Buncha Bored Punks

And off, or on, we go with our current “As Others Cheese Us” theme, taking a look at how non-U.S.-based artists see America. And in the case of the Clash, it’s rather a jaundiced view.

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Is it wrong of me that I find this kind of adorable?

Yes, I know, I know. I have great respect for Joe Strummer, and there was no doubt that he was trying to address serious topics here, and if it’s not in the deepest way, well, when was punk ever deep?

Yankee soldier,
He wanna shoot some skag
He met it in Cambodia,
But now he can’t afford a bag

Well, sure, I guess. An American veteran wandering around London in search of heroin — not exactly a pop cultural touchstone, but I guess it might’ve happened. But it’s not like heroin was unheard of in London’s punk clubs even without the odd drug-addled Yank hanging around, so there doesn’t seem to be much of a larger point here.

Yankee dollar talk
To the dictators of the world
In fact it’s giving orders
An’ they can’t afford to miss a word

Ah, here we’re getting into the real politics! American aid finances the dictators of the world! Can’t argue that it hasn’t been the case at some moments in history. But the idea that America could freely give orders to foreign dictatorships, which they would eagerly obey out of fear of displeasing us? Things have never, ever, in the history of the U.S. (and the world) been anything like that simple. It was laughable in 1977, and it’s flippin’ hilarious now.

He goes on to complain about America’s exported violent pop culture, where detectives are always on TV because “killers in America work seven days a week.” (Sure thing, Joe.) Of course, those shows were wildly popular in the UK, which is why they were and are on the air all the time, but I will grant he may have a valid gripe about the American influence on British pop culture. And Joe goes on to demand:

Never mind the stars and stripes
Let’s print the Watergate tapes

Watergate was an absurdly dated reference even in 1977, and I’m not sure how we got from a flag to audio transcripts — was the U.S. flag turning up in British publications with any regularity at the time? Or was there a big UK readership for U.S. Armed Forces publication The Stars and Stripes?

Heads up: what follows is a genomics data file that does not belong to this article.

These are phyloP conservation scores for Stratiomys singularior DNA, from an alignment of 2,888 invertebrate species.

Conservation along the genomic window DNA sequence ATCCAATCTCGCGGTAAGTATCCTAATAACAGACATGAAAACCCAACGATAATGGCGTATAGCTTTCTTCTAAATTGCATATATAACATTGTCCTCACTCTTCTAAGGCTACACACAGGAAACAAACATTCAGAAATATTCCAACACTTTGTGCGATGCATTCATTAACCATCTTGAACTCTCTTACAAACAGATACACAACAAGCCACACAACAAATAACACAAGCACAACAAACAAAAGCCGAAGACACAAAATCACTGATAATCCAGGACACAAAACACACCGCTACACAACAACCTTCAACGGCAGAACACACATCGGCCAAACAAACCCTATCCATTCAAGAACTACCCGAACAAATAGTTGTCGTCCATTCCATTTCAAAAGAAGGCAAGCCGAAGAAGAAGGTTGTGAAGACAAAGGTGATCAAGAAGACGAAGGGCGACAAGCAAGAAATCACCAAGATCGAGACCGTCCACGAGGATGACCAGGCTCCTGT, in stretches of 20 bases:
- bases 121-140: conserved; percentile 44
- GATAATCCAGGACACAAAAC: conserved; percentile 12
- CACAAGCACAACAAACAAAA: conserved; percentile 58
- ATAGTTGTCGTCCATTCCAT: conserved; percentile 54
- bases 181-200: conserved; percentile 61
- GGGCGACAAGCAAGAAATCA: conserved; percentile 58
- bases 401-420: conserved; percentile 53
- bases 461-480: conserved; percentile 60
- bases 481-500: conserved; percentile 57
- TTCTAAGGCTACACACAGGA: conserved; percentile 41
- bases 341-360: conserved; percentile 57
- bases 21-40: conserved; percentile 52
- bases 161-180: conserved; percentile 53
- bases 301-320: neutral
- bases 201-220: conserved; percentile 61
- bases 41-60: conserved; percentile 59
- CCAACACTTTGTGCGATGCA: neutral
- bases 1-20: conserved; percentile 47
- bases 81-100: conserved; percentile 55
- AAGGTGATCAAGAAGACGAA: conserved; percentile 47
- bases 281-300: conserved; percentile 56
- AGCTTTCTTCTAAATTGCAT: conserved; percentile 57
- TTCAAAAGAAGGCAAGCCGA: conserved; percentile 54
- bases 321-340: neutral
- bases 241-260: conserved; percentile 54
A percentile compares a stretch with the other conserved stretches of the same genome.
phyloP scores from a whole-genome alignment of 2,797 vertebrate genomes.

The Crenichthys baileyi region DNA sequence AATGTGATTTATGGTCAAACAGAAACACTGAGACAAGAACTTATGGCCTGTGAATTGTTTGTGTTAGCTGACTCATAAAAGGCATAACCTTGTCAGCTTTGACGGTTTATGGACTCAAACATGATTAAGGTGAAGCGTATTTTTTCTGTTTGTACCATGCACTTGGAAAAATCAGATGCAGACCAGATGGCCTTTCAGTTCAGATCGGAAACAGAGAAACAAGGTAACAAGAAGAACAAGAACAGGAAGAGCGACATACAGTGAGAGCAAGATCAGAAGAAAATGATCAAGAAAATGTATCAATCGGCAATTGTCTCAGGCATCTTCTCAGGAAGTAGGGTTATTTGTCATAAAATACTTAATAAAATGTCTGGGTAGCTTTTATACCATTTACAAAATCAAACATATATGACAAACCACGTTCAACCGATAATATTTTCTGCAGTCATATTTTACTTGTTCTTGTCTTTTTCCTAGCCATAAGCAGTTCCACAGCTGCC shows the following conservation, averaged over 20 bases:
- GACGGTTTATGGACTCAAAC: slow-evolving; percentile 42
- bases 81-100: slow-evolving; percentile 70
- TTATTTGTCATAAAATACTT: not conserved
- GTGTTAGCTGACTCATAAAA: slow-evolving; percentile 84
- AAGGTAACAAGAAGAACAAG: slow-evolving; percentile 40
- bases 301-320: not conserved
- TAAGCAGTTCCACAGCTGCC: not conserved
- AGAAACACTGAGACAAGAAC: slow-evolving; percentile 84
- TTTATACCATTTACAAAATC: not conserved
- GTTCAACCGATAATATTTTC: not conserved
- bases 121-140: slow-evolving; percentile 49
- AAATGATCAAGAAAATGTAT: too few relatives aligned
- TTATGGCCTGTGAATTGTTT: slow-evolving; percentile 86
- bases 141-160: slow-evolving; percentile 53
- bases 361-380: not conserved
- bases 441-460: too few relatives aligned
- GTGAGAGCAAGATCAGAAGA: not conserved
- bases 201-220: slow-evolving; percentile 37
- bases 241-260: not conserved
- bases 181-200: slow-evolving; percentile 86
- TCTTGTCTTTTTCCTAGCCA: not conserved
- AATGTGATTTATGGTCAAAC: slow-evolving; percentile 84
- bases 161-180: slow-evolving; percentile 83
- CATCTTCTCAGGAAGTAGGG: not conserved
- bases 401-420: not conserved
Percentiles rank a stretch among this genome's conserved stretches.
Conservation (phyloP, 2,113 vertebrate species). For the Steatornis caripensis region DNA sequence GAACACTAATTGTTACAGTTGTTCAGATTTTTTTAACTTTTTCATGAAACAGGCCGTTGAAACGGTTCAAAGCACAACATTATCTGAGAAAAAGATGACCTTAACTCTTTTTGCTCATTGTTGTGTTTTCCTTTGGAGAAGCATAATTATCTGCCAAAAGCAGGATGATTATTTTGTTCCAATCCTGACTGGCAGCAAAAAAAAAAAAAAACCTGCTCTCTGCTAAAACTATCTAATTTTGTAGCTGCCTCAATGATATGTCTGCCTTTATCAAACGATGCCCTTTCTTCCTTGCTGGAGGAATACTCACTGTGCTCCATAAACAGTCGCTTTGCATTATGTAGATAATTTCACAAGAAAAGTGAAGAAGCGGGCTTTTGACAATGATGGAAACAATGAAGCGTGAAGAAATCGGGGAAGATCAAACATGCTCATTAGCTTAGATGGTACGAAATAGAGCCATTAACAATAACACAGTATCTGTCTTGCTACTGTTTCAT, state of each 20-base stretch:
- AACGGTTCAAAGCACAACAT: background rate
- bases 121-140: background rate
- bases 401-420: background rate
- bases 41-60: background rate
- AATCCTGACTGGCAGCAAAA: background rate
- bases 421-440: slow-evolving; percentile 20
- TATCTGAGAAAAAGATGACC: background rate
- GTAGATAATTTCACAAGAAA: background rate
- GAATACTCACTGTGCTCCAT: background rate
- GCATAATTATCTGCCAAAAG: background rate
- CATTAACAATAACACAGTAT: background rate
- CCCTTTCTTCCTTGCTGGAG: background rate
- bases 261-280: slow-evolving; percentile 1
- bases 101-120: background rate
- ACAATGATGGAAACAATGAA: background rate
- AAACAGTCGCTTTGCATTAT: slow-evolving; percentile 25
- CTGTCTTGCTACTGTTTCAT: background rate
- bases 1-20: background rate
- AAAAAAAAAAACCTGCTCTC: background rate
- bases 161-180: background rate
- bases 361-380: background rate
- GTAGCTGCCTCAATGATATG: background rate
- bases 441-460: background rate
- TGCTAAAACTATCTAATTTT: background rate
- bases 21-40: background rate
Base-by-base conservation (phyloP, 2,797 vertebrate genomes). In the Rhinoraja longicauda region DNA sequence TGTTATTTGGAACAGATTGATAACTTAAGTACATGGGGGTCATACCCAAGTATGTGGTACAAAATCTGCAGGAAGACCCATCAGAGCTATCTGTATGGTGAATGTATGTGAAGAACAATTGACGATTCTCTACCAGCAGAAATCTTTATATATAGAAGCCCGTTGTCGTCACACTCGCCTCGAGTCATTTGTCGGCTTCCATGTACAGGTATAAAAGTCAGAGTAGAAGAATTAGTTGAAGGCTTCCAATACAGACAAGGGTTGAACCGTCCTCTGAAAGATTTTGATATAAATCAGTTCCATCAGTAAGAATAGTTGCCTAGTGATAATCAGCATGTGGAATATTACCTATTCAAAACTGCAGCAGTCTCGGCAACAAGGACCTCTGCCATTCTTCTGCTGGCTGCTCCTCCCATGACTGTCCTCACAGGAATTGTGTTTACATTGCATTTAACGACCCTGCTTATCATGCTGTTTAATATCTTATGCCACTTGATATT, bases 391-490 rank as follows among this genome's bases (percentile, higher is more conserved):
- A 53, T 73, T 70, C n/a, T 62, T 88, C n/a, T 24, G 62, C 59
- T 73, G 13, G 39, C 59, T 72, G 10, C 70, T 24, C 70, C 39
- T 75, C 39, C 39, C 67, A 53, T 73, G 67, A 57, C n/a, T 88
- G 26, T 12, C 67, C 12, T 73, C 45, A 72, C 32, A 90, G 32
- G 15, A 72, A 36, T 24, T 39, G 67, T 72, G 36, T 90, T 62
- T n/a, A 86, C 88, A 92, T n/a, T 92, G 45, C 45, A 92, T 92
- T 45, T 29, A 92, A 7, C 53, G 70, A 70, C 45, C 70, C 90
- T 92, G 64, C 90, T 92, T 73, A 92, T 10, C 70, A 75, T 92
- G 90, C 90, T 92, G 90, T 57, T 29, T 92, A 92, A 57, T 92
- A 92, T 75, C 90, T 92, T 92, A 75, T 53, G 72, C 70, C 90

I’ll salute the New Wave
And I hope nobody escapes

Ah, when “New Wave” was almost a synonym for “punk,” and it was mean and dangerous instead of stylish and sardonic. It was a fun couple of months there.

But of course I’m being totally unfair here. Punk is about the attitude, not the specifics of the words, and despite the New Wave reference, this is genuine punk, and not the punked-out power pop the Clash soon became better known for. And as punk, it’s really all about the chorus:

I’m so bo-o-ored
With the U. S. A.!
I’m so bo-o-red
With the U. S. A!
But what can I do?

I’m sorry, but that just makes me laugh, though not in a mean way. All tough and offensive, yet “bored” is the best verb we can come up with? And melodically, if that is the word, it’s an absolute Ramones knockoff, which just contributes to the adorability that keeps poking through all the attitude. If you lift your style from partiers, then your protest song is gonna sound kind of like … a party.

The vocal’s all London diction and as close to unintelligible as a good singer like Joe Strummer could manage, and he’s accompanied by what is, for all of the thrashing about, a fine, driving, and tight ensemble — no anarchy for these guys. No wonder the Clash moved away from pure punk so quickly; they didn’t do it well, for the simple reason that they were better than that. And the Americans they were so bored with in ’77 made Joe Strummer rich, and deservedly so, and good for him. After all, that’s the American way!

About Bridey

Bridey has been a music nut since falling in love with Elton John's "Caribou" album in grade school (why that one? I was nine). She's a magazine editor by trade who writes regularly about radio, music, and related industries.
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